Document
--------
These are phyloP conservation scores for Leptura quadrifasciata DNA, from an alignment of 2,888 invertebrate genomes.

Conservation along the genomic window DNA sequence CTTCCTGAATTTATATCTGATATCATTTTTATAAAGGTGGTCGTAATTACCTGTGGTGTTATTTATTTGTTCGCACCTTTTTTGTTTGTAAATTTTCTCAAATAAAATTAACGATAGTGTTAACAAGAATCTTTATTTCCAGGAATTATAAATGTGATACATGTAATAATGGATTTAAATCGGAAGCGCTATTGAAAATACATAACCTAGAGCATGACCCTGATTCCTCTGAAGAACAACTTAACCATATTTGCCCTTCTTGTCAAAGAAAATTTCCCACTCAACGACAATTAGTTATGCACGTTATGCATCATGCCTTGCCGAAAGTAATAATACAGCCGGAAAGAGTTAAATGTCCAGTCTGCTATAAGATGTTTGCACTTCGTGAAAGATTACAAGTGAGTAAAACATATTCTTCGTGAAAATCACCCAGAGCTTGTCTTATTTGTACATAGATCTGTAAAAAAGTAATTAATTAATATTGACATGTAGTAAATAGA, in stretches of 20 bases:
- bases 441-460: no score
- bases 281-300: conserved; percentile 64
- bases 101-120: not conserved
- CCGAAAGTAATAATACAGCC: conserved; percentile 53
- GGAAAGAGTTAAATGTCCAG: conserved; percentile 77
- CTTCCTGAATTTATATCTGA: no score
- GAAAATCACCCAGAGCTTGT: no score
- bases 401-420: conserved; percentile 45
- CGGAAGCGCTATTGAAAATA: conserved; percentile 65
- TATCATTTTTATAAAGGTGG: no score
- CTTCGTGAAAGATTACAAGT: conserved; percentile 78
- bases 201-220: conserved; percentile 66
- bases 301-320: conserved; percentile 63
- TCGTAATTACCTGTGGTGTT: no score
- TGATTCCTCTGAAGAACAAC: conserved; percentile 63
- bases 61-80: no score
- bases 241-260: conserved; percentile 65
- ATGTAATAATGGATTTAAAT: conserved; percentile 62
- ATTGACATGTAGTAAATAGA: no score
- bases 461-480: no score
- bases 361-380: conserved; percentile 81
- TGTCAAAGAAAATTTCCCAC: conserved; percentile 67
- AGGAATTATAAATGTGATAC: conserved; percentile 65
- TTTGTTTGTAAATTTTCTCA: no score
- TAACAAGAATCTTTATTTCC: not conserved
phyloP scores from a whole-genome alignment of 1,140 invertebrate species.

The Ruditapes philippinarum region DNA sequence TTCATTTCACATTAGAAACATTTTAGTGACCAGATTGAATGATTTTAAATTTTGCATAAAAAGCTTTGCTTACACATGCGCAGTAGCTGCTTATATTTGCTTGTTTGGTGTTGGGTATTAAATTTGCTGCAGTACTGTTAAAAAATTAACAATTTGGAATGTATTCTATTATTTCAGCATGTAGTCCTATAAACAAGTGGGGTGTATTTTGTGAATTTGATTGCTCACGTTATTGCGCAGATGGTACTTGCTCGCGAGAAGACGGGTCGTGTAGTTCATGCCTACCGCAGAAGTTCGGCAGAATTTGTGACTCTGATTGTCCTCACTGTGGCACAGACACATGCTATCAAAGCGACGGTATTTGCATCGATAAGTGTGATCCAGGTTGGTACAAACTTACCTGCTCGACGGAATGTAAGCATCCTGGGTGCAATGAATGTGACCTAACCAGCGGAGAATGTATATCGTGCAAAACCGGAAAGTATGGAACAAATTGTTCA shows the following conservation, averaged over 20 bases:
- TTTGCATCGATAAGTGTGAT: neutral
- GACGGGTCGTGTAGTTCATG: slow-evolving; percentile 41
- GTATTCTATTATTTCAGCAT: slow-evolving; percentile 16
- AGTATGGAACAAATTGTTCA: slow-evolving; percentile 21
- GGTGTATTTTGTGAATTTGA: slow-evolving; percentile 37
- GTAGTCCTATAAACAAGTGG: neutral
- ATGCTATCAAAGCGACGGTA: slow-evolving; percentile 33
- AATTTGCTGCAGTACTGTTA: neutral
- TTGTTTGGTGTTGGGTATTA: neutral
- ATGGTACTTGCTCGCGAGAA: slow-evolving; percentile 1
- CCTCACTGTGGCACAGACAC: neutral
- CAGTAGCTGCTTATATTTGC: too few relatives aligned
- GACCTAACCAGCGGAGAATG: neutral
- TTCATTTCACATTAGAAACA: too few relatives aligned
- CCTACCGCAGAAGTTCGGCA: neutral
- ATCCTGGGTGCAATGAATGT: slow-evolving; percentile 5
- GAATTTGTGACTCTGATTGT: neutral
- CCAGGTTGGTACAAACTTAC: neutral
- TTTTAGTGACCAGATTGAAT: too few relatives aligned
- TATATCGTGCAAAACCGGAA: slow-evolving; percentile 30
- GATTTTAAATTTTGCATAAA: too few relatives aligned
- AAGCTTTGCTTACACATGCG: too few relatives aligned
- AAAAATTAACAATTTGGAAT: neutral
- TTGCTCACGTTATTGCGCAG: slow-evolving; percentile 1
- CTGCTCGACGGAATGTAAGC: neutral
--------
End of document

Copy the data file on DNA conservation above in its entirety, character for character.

These are phyloP conservation scores for Leptura quadrifasciata DNA, from an alignment of 2,888 invertebrate genomes.

Conservation along the genomic window DNA sequence CTTCCTGAATTTATATCTGATATCATTTTTATAAAGGTGGTCGTAATTACCTGTGGTGTTATTTATTTGTTCGCACCTTTTTTGTTTGTAAATTTTCTCAAATAAAATTAACGATAGTGTTAACAAGAATCTTTATTTCCAGGAATTATAAATGTGATACATGTAATAATGGATTTAAATCGGAAGCGCTATTGAAAATACATAACCTAGAGCATGACCCTGATTCCTCTGAAGAACAACTTAACCATATTTGCCCTTCTTGTCAAAGAAAATTTCCCACTCAACGACAATTAGTTATGCACGTTATGCATCATGCCTTGCCGAAAGTAATAATACAGCCGGAAAGAGTTAAATGTCCAGTCTGCTATAAGATGTTTGCACTTCGTGAAAGATTACAAGTGAGTAAAACATATTCTTCGTGAAAATCACCCAGAGCTTGTCTTATTTGTACATAGATCTGTAAAAAAGTAATTAATTAATATTGACATGTAGTAAATAGA, in stretches of 20 bases:
- bases 441-460: no score
- bases 281-300: conserved; percentile 64
- bases 101-120: not conserved
- CCGAAAGTAATAATACAGCC: conserved; percentile 53
- GGAAAGAGTTAAATGTCCAG: conserved; percentile 77
- CTTCCTGAATTTATATCTGA: no score
- GAAAATCACCCAGAGCTTGT: no score
- bases 401-420: conserved; percentile 45
- CGGAAGCGCTATTGAAAATA: conserved; percentile 65
- TATCATTTTTATAAAGGTGG: no score
- CTTCGTGAAAGATTACAAGT: conserved; percentile 78
- bases 201-220: conserved; percentile 66
- bases 301-320: conserved; percentile 63
- TCGTAATTACCTGTGGTGTT: no score
- TGATTCCTCTGAAGAACAAC: conserved; percentile 63
- bases 61-80: no score
- bases 241-260: conserved; percentile 65
- ATGTAATAATGGATTTAAAT: conserved; percentile 62
- ATTGACATGTAGTAAATAGA: no score
- bases 461-480: no score
- bases 361-380: conserved; percentile 81
- TGTCAAAGAAAATTTCCCAC: conserved; percentile 67
- AGGAATTATAAATGTGATAC: conserved; percentile 65
- TTTGTTTGTAAATTTTCTCA: no score
- TAACAAGAATCTTTATTTCC: not conserved
phyloP scores from a whole-genome alignment of 1,140 invertebrate species.

The Ruditapes philippinarum region DNA sequence TTCATTTCACATTAGAAACATTTTAGTGACCAGATTGAATGATTTTAAATTTTGCATAAAAAGCTTTGCTTACACATGCGCAGTAGCTGCTTATATTTGCTTGTTTGGTGTTGGGTATTAAATTTGCTGCAGTACTGTTAAAAAATTAACAATTTGGAATGTATTCTATTATTTCAGCATGTAGTCCTATAAACAAGTGGGGTGTATTTTGTGAATTTGATTGCTCACGTTATTGCGCAGATGGTACTTGCTCGCGAGAAGACGGGTCGTGTAGTTCATGCCTACCGCAGAAGTTCGGCAGAATTTGTGACTCTGATTGTCCTCACTGTGGCACAGACACATGCTATCAAAGCGACGGTATTTGCATCGATAAGTGTGATCCAGGTTGGTACAAACTTACCTGCTCGACGGAATGTAAGCATCCTGGGTGCAATGAATGTGACCTAACCAGCGGAGAATGTATATCGTGCAAAACCGGAAAGTATGGAACAAATTGTTCA shows the following conservation, averaged over 20 bases:
- TTTGCATCGATAAGTGTGAT: neutral
- GACGGGTCGTGTAGTTCATG: slow-evolving; percentile 41
- GTATTCTATTATTTCAGCAT: slow-evolving; percentile 16
- AGTATGGAACAAATTGTTCA: slow-evolving; percentile 21
- GGTGTATTTTGTGAATTTGA: slow-evolving; percentile 37
- GTAGTCCTATAAACAAGTGG: neutral
- ATGCTATCAAAGCGACGGTA: slow-evolving; percentile 33
- AATTTGCTGCAGTACTGTTA: neutral
- TTGTTTGGTGTTGGGTATTA: neutral
- ATGGTACTTGCTCGCGAGAA: slow-evolving; percentile 1
- CCTCACTGTGGCACAGACAC: neutral
- CAGTAGCTGCTTATATTTGC: too few relatives aligned
- GACCTAACCAGCGGAGAATG: neutral
- TTCATTTCACATTAGAAACA: too few relatives aligned
- CCTACCGCAGAAGTTCGGCA: neutral
- ATCCTGGGTGCAATGAATGT: slow-evolving; percentile 5
- GAATTTGTGACTCTGATTGT: neutral
- CCAGGTTGGTACAAACTTAC: neutral
- TTTTAGTGACCAGATTGAAT: too few relatives aligned
- TATATCGTGCAAAACCGGAA: slow-evolving; percentile 30
- GATTTTAAATTTTGCATAAA: too few relatives aligned
- AAGCTTTGCTTACACATGCG: too few relatives aligned
- AAAAATTAACAATTTGGAAT: neutral
- TTGCTCACGTTATTGCGCAG: slow-evolving; percentile 1
- CTGCTCGACGGAATGTAAGC: neutral